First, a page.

Augur-based dapp is doubling down after competitor failed.
|Jul 22||Public post|
Good morning defiers! Today’s Defiant is Spanish-themed: I’m in Galicia and my interviewee is Spanish and based in Madrid –in the very same street I lived in a few years ago!
Jose Garay is the co-founder of Guesser, a prediction markets company built on top of the Augur protocol. Competitor Veil shut down recently, so I wanted to hear from Jose what they’re doing to avoid a similar fate and his thoughts on the future of decentralized betting platforms, whose volumed has been disappointing so far.
Guesser co-founders Carlos Gonzalez and Jose Garay.
He’s betting on a simple user interface, sharing liquidity with Augur even if that means having to pay gas fees, concentrating volume on a handful of markets, and disagrees with Veil’s assessment that apps need to be either fully regulated or fully decentralized. Jose is feeling good in the middle ground. He also talks about how tokenized bets can be given as gifts and even passed down as inheritance.
The interview has been edited for clarity and brevity and I’ve bolded the quotes I thought were the most interesting.
Camila Russo: How did you first become interested in crypto?
Jose Garay: My partner Carlos and I were studying engineering in Madrid and not very happy with the university system started to look for things we could do on the side. One of those things was crypto and we liked Ethereum because of the flexibility for programmers, and Bitcoin because we thought the economic and monetary side was interesting, and we started contributing to open source projects, going to events, hosting events, until I realized I was spending so much time in the space, it would be better to just get a job there. So i got a part time job in Stampery, which does blockchain data certification, in early 2018, then around October, November, The Stampery guys introduced us to the guys from Boost VC, Tim and Adam Draper. In January we started with guesser full time.
CR: Did you finish school first or did you drop out?
JG: We still have some courses to finish but I’d say that’s on hold.
CR: That’s a common theme in among Ethereum developers. Why did you decide to go into prediction markets?
JG: We started seeing what peer-to-peer tech could do with smart contracts, which we thought was so interesting that they could execute automatically, and we started seeing how that affected prediction markets, lending, dexes, and we just thought prediction markers were more fun. We could create a product that is interesting for non financial people and non crypto people, like betting on how much money a Spiderman movie could earn, and that would attract a wider audience. It was more playful than a straight financial application.
CR: How did the initial idea evolve?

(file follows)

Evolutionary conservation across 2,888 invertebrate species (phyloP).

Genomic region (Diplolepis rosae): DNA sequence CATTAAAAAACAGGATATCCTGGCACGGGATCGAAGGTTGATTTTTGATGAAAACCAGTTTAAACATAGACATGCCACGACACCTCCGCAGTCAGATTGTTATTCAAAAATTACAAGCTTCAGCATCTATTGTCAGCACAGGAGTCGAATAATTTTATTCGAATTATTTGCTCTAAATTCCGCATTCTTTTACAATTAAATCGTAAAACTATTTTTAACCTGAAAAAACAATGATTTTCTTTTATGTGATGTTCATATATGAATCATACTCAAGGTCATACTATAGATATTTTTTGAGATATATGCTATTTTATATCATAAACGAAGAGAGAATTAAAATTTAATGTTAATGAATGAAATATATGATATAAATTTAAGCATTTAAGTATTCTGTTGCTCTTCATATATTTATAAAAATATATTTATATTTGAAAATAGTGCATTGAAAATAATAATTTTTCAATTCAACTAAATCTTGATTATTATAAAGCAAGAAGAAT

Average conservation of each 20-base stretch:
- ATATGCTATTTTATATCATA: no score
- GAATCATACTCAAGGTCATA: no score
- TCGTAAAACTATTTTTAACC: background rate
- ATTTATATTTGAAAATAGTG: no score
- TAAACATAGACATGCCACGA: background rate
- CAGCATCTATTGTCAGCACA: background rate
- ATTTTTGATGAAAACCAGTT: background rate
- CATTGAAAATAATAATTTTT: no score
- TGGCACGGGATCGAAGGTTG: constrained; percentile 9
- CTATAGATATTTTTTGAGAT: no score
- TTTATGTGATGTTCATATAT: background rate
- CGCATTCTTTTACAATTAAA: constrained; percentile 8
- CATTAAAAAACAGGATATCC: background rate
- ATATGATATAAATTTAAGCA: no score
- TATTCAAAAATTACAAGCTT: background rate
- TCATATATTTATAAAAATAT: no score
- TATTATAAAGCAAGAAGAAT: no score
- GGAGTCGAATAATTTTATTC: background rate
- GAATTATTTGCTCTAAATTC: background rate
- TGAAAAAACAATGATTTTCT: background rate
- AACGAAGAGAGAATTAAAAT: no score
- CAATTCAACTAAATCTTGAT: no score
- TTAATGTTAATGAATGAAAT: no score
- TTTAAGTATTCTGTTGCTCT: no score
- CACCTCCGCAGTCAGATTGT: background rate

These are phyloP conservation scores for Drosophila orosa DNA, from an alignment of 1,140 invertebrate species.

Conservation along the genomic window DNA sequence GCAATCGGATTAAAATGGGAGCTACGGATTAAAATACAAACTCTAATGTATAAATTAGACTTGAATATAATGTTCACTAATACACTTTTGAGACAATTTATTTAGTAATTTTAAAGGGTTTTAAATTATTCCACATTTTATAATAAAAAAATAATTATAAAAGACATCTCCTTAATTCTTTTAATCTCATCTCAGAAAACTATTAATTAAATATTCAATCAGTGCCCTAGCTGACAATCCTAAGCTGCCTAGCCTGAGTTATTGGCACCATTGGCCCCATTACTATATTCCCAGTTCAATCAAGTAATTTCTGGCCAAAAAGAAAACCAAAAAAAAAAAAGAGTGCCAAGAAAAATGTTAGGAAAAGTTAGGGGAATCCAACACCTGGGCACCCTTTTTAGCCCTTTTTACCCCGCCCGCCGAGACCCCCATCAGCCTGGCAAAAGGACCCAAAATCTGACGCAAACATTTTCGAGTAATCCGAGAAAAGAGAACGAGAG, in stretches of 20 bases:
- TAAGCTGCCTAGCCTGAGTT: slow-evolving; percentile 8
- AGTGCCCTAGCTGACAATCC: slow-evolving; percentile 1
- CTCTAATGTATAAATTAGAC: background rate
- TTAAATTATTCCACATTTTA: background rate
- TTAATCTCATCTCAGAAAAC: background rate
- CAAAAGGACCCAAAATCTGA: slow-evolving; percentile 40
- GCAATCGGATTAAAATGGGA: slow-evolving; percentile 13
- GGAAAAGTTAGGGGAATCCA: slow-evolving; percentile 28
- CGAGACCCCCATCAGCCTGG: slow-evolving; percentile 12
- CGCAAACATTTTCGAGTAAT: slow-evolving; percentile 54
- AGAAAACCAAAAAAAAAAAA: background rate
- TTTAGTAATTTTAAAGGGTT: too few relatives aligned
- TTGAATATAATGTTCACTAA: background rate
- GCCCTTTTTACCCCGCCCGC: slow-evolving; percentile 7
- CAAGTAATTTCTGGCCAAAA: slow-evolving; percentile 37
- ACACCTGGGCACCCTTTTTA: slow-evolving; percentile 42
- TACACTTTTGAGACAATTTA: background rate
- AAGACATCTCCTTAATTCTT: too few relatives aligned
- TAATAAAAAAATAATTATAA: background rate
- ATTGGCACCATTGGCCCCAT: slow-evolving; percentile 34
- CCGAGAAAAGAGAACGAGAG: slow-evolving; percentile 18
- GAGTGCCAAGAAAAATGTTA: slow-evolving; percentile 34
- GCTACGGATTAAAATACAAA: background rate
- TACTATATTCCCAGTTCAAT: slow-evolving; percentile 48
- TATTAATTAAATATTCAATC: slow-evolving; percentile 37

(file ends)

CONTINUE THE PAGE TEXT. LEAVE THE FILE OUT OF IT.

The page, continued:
JG: In summer of 2018 we launched a first prototype that was similar to Guesser, which was a smart contract that collected money and then distributed it when something happened. And right after that, like one month later, Augur launched on the mainnet in July of 2018. We saw it had a smart contracts infrastructure that was a lot more complex than ours and that we could use right away, and that could save us time in the backend development, and we also thought that Augur as a decentralized project would focus on the smart contracts working well and core layer working well and we could focus on building a great product for people to use.
In October or November that year we decided to build an interface for Augur, taking advantage of the Augur’s infrastructure and the community of early adopters that was already around it and in January we launched the first version.
CR: How has the experience of building on Augur and Ethereum been like?
JG: It’s a slow experience, everything is in beta, Guesser is in beta, Augur is in beta, even Ethereum is kind of in beta, so everything breaks and there are many headaches. There also aren’t many cohesive standards, so people will use MetaMask, or Coinbase, or a hardware wallet and if any of those apps or the connections with them break, it also affects us. It's a lot more difficult than building say, a dog food app where you can just build for iOS and Android. You have thousands of complexities. But that said, the Ethereum the community is very open and there are ways of fixing things and always people willing to help, and even if it’s hard in that everything is new, that challenge is also fun. Being the first to solve something is exciting.
CR: Because it’s so new, there are also many grey areas with regulation. I saw on your website that you’re not accepting users from the U.S. Why is that?
JR: Augur built a protocol which is permissionless and those smart contracts are peer-to-peer and you can participate in the U.S. through a local console. It’s technical, but it can be done. But Guesser is a company building on top of that. We’re doing everything for free now, but in the future we’ll take fees and in the U.S. prediction markets are practically banned, and on top of that crypto regulation also isn’t very clear. But in other areas there's more flexibility. For now, none of the people building on top of Augur can cater to the U.S. user, which is a pain because there's a big crypto market there.
CR: So when Veil shut down, they made an interesting point about being either fully decentralized or fully regulated, but that it’s not good to be somewhere in the middle. What are your thought son that and why wasn’t it worth it to try to build something that was fully decentralized?
JG: We don’t think it’s black and white. Between Coinbase and a dex there are many different levels. Binance for example isn't as regulated as Coinbase. So we’re also somewhere in the middle. We have a bit more freedom because Guesser is in Europe, and we comply with regulations here, but we’re not . Being in the U.S. is very black and white, you're either fully regulated or not. But outside, there’s a bit more flexibility. We decided to go the regulated route because it’s an investment in UX. It’s easier for a non-crypto native person to use Coinbase than to use a dex.